Category: Azure

The book is now available, well done co-authors, reviewers and Packt Publishing team.

Connected Pawns

I am pleased to announce “SOA Patterns with BizTalk Server 2013 and Microsoft Azure – Second Edition” by Mark Brimble, Johann Cooper, Coen Dijgraaf and Mahindra Morar can now be purchased on the Amazon or from Packt. This is based on the first edition written by by Richard Seroter. Johann has given a nice preview of the book here.

This is the first book I have co-authored and I can now tick that off on my bucket list. It was an experience to work with such talented co-authors and I was continually amazed how they rose to the occasion. I agree with Johann’s statement about being privileged to write the second edition of what was the first BizTalk book I ever owned.

As I updated chapters I was continually struck by how little had changed. We added new chapters, Chapter 4, Chapter 5, and Chapter 6…

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One of the key areas to focus on when using Service Bus Relays to expose on premise BizTalk hosted WCF services externally without making any firewall changes is availability. Service Bus Relay endpoints in Azure will only be enlisted upon initialization of your on premise service. NOT when your application pool starts, NOT when you create your Service Bus Namespace, but only when a request is made to the local endpoint of the service. Browsing (effectively an HTTP GET) to the local .svc file on the BizTalk VM serves just as well to enlist the Azure Service Bus Relay endpoint.

A common solution to this problem is to use the IIS 8.0 Application Initialization module which has been really well documented here. What this effectively results in is that your .svc file is activated any time IIS resets, your application recycles, or your app domain reloads. The Application Initialization module is also available for IIS 7.5 and can be downloaded here.  This results in your relay endpoint being enlisted in Azure.

Application Initialization is an absolutely core part to any Service Bus Relay service, regardless whether the backend service is a vanilla WCF service or based on a BizTalk receive location. No WCF Service Bus Relay solution should be built without this in mind.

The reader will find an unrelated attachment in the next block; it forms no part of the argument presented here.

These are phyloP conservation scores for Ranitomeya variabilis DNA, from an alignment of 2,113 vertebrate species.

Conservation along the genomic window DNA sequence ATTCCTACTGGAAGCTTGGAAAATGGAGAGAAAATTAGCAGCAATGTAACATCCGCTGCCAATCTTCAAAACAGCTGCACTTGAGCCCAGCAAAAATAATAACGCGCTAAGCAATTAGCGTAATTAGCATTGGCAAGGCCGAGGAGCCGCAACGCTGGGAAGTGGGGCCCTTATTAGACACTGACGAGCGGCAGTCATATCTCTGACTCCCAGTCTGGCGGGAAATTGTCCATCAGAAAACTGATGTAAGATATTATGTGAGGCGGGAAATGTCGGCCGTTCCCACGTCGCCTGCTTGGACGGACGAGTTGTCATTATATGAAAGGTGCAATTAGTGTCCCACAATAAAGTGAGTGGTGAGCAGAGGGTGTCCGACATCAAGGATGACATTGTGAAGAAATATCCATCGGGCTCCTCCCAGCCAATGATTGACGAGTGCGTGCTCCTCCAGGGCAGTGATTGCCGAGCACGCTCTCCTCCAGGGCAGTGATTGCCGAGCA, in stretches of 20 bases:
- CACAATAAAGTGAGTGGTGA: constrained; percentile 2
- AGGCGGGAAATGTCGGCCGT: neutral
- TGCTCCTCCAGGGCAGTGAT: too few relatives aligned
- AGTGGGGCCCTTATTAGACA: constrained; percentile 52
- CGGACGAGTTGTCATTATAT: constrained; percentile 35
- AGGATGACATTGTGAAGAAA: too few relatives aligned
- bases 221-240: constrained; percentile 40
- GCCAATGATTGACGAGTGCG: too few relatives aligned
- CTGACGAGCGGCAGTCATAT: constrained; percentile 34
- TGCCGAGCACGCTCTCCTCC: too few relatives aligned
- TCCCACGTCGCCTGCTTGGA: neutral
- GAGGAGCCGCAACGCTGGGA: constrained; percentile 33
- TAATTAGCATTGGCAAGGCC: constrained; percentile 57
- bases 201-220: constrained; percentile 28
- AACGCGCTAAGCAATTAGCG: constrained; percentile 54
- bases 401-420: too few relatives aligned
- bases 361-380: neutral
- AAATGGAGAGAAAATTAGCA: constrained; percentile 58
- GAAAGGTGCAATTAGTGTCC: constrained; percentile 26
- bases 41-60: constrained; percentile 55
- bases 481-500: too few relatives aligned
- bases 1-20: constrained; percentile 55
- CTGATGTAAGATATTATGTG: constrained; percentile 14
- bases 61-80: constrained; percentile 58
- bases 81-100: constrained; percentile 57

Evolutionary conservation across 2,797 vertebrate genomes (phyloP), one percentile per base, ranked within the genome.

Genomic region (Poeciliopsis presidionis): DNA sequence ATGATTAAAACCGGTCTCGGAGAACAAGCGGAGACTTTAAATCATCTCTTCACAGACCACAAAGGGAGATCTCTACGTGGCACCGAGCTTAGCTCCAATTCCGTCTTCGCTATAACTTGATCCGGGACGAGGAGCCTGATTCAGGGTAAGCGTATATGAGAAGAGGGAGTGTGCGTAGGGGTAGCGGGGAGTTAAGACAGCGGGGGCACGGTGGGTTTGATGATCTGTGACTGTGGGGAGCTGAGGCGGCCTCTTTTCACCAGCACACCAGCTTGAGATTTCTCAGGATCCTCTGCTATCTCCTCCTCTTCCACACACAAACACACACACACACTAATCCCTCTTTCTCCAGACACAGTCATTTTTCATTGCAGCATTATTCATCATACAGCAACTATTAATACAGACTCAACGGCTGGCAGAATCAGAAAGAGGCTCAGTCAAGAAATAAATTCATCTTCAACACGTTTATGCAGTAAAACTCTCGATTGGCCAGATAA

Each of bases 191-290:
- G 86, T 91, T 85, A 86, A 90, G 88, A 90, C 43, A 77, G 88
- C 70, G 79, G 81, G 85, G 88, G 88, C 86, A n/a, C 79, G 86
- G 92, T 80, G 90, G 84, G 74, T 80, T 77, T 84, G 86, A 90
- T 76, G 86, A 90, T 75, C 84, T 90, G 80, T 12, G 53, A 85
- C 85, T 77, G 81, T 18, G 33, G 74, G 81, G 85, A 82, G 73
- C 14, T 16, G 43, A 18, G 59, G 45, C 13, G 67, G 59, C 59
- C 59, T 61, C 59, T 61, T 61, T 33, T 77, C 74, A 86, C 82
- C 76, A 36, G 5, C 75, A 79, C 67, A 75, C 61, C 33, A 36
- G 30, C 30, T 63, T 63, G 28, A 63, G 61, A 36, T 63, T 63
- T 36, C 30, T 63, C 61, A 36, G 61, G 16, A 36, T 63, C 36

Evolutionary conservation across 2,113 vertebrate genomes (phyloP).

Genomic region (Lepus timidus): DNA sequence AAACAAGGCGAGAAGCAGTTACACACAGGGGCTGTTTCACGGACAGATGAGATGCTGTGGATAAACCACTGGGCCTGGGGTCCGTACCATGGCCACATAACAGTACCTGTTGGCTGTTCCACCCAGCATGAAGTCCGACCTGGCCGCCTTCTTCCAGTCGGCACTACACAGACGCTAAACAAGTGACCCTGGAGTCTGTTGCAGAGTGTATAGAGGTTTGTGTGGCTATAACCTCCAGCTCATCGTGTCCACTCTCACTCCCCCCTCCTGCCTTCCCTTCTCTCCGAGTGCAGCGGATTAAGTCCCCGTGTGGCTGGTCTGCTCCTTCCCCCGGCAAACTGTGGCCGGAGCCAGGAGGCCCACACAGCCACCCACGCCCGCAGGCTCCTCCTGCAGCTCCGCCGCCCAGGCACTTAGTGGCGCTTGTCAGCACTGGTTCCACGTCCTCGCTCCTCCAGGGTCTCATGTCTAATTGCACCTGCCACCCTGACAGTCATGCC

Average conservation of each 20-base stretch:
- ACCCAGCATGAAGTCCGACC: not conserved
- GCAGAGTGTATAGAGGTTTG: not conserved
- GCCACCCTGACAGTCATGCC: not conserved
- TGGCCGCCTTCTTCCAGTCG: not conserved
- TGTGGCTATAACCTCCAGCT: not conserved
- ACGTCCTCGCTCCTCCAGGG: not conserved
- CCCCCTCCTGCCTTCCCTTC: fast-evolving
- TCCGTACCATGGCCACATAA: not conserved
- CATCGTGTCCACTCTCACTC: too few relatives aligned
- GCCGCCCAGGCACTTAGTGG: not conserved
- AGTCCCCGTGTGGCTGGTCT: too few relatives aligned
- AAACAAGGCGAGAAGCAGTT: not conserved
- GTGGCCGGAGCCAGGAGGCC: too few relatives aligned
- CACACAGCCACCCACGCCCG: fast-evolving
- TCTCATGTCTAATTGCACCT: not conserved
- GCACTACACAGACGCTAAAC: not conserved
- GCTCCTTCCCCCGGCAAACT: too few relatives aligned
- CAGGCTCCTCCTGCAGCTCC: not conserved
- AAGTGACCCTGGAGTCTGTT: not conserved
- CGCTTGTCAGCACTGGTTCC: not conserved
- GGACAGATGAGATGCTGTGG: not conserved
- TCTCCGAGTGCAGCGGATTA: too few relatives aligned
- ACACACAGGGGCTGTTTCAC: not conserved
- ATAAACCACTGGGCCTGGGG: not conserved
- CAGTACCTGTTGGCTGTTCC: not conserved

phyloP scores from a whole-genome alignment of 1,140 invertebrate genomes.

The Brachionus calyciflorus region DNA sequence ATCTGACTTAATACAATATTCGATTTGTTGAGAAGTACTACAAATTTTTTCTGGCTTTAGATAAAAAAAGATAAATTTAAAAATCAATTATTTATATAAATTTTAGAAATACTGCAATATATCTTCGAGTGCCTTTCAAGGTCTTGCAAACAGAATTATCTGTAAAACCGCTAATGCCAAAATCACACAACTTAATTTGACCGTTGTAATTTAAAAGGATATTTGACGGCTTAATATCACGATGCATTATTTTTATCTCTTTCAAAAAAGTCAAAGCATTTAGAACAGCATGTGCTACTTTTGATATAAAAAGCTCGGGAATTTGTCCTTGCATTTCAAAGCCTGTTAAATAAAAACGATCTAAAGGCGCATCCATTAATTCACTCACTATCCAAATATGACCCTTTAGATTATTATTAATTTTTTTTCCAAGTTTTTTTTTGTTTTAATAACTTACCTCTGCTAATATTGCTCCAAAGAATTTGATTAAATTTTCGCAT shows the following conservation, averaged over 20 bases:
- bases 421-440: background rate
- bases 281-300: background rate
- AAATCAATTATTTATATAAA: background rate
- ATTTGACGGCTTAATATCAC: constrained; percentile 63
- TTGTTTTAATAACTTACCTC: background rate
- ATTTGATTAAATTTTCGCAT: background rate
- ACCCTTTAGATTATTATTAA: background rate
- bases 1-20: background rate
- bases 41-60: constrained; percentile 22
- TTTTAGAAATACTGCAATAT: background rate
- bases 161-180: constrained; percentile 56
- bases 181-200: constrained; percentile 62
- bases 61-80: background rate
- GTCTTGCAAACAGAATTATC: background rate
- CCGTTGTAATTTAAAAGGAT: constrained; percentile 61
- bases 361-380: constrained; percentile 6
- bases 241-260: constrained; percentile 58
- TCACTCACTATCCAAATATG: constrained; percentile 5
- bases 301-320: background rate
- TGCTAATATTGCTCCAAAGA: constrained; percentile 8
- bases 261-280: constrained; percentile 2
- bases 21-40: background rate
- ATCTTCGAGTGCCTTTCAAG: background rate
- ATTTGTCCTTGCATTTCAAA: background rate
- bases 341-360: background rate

However, I found that when dealing with BizTalk there is an additional consideration to keep in mind. What I observed is that if your BizTalk environment encounters outages due to an inability to connect to the BizTalk Management database (due to network or database issues) the services (not the application pool, not IIS, the services themselves!) will get shut down by BizTalk. When BizTalk recovers from the outage the services will not get spun up again until someone calls on the local service endpoint or browses to the local .svc file. Because the IIS application pool has not restarted, Application Initialization will not kick in and thus your endpoint will not be enlisted in Azure.

The solution I have put in place is to generate keepalive requests to the local endpoint every minute. This makes me feel a bit dirty, but I haven’t found a better solution yet, so I will detail it for you. If you can think of a better option, please do share it and I will update this post.

What I have done is setup a receive location based on the Scheduled Task adapter that generates a keepalive message every one minute (I’ve chosen quite a regular interval because availability is really key to my services, choose your interval appropriately) that gets routed to a solicit-response WCF-WebHttp send port (actually in my case 4 send ports, one corresponding to each service being exposed by Service Bus Relays that I want to keep alive). The endpoint address on this send port is pointed towards the .svc file for the service I want to keep alive, and the “HTTP Method and URL Mapping” section of the send port’s configuration is set to “GET” since we want to perform an equivalent action to browsing to the .svc file.


One more thing of note is that since this is an HTTP GET, the target endpoint is not expecting a request message body, so we must use the WCF-WebHttp adapter’s functionality to supress it, as per the following screenshot.


Because I’m not really interested in the response messages being returned to the send port, I route these messages to a file send port which uses the BRE Pipeline Framework to discard the message (utilizing the NullifyMessage vocabulary definition in the BREPipelineInstructions.SampleInstructions.HelperInstructions vocabulary).  The address on the send port can be set to any folder since no file will actually get written out by the adapter.

Using the WCF-WebHttp adapter and pointing it directly to the .svc file helps minimize the requirement for additional development since you aren’t forced down the path of exposing additional operations in your service to cater for the keepalives.